US 129 From 1941 to the present AutoTrails: In Branford: Dixie Highway (west), St. Augustine Road
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Did not enter Florida in 1927. US 129 extended to Jasper in 1941, and was extended to Old Town in 1948 along current FL 349 from Branford. In 1959, current FL 349 to Old Town was re-signed as Alt US 129, and the southern terminus of US 129 was changed to Chiefland, routed along FL 49. Temp US 129 signed were placed on current US 129 / FL 249 in 1959, by 1962, the routing had officially shifted, and the original US 129 signs were removed. Alt US 129 to Old Town was decommissioned in 1971. The pre-1946 number was FL 50.
US 192 From 1926 to the present AutoTrails: Dixie Highway (connector)
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US 192 has been around since the earliest planning stages, it is in the 1925 BPR plan. The 1927 routing of US 192 started in Kissimmee at US 92, and ended in Melbourne at US 1, a 56-mile long road. Around 1932 the route was re-aligned from east of Deer Park to east of St. Cloud. Near Ashton a dead end section of Old Melbourne Highway remains along the older alignment, ending at a locked gate next to the private Lake X Airstrip. North of Holopaw, a short section of the original 1920's era brick highway remains, and the gate north of Holopaw is usually open. I believe the brick section is now private land, used to service the local ranch(es). Any other remaining pavement from the original highway is overgrown and behind closed gates. The online sattelite photo services show a trail remaining along the old roadbed. The western terminus was extended to intersect US 27 between Clermont and Haines City in 1972, cutting though the property of recently opened Walt Disney World. US 192 originally began in Kissimmee on CR 525 (Neptune Rd, old FL 525), and then jogged up to the current US 192 / 441 near Fish Lake. US 192 entered Melbourne then as now on New Haven Ave. US 192 was extended to Indialantic in the late 1960's. The original pre-1946 state road number was 24.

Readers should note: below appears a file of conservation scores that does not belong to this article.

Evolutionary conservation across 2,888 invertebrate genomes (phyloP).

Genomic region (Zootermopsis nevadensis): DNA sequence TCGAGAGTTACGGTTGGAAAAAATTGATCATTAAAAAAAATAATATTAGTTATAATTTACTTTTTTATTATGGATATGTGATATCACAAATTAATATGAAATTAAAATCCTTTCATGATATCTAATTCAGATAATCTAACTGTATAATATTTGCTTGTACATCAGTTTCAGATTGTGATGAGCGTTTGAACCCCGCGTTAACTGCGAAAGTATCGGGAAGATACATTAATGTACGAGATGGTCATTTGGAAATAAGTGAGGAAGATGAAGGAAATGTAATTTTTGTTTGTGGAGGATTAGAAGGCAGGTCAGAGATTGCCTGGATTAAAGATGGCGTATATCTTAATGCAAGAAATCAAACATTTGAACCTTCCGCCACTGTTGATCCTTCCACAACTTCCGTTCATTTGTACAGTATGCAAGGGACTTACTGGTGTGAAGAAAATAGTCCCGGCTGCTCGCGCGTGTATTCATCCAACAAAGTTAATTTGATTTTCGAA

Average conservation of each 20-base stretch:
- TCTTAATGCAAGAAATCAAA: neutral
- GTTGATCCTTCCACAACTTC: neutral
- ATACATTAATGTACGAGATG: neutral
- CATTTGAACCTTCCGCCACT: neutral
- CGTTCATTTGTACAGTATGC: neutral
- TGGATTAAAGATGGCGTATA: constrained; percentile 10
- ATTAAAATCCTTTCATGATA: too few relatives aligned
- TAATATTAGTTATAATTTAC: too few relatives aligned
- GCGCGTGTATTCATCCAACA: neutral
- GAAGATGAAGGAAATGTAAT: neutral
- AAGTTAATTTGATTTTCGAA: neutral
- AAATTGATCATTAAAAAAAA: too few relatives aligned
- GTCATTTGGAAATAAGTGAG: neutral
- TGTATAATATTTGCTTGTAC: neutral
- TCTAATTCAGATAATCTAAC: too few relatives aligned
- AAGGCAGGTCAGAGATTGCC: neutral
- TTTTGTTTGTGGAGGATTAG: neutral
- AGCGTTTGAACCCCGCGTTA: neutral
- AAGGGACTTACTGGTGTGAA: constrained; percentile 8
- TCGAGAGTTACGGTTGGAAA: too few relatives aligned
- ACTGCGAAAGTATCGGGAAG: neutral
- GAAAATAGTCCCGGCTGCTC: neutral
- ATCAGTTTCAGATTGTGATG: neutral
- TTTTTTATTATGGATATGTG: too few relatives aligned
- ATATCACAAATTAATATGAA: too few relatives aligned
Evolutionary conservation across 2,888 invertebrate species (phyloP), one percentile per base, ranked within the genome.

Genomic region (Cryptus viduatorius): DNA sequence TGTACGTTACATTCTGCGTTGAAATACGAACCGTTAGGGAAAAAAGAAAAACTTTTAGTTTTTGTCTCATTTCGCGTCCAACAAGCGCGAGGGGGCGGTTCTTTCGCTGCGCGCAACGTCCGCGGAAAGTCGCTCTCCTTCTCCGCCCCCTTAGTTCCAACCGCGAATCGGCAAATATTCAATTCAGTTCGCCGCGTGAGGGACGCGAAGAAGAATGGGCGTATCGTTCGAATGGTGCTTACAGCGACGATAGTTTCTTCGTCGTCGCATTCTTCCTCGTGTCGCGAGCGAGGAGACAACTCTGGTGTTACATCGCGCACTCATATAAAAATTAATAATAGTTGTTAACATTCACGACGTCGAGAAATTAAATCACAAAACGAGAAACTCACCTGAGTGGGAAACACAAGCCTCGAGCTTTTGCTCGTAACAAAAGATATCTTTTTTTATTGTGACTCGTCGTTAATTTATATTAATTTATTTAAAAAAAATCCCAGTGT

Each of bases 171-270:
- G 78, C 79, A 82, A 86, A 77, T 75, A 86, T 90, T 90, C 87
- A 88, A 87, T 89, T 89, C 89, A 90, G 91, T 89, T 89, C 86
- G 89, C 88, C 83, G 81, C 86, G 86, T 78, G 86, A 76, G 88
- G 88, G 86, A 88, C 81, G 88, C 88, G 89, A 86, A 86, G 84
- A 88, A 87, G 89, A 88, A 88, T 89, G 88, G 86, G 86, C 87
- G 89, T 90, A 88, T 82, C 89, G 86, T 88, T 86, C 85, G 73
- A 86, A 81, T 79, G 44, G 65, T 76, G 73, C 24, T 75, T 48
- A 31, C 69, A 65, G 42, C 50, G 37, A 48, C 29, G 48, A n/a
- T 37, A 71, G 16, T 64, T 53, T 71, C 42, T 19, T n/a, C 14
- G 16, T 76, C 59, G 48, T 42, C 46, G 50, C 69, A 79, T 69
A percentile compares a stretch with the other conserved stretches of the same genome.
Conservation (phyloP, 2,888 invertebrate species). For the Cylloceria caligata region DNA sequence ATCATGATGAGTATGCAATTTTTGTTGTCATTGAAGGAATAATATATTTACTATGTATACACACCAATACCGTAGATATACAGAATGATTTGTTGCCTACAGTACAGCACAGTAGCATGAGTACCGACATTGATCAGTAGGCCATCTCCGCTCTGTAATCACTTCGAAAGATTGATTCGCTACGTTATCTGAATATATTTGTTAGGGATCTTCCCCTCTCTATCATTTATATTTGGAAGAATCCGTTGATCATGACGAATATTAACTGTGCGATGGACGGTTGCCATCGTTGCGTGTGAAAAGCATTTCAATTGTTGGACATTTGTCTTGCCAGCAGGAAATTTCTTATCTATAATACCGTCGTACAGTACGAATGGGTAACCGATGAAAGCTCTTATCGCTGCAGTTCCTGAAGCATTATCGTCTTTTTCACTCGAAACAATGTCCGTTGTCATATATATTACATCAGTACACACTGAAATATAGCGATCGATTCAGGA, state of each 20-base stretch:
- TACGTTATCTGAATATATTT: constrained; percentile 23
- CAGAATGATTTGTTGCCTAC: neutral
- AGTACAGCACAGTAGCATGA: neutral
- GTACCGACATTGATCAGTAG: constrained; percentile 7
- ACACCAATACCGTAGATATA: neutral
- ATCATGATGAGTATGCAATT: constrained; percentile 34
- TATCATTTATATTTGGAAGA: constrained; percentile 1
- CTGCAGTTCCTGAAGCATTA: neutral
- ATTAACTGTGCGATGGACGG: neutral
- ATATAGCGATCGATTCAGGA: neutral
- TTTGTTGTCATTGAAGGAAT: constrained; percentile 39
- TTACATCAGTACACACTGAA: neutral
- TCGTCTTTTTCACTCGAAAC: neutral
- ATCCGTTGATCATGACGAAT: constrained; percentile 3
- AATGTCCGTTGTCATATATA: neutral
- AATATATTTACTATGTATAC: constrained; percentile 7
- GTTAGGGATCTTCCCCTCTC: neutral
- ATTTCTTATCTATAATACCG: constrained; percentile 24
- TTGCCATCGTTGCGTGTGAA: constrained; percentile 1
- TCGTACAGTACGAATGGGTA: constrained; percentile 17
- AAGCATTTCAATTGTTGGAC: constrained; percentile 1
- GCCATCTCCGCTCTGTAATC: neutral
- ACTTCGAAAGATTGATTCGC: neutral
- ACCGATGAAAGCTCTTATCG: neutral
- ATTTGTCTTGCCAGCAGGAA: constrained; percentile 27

US 221 From 1954 to the present Auto Trails: St. Augustine Road, Dixie Highway (west), Mississippi River Scenic Highway
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Was extended into Florida at Ashville to Perry from Quitman, GA in 1954. It terminates at US 19 / US 98 / US 27A The alignment has not changed since then.
US 231 From 1926 to the present AutoTrails: Bee Line Highway
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US 231 has been around since the earliest planning stages, it is in the 1925 BPR plan. The 1927 road entered Florida north of Campbellton and went straight to Marianna, meeting US 90 and terminating at Lafayette St. In 1935, the highway had been rerouted to its current terminus at Panama City. Its original route in Florida was old FL 6, it was extended down old FL 20 to the Gulf of Mexico.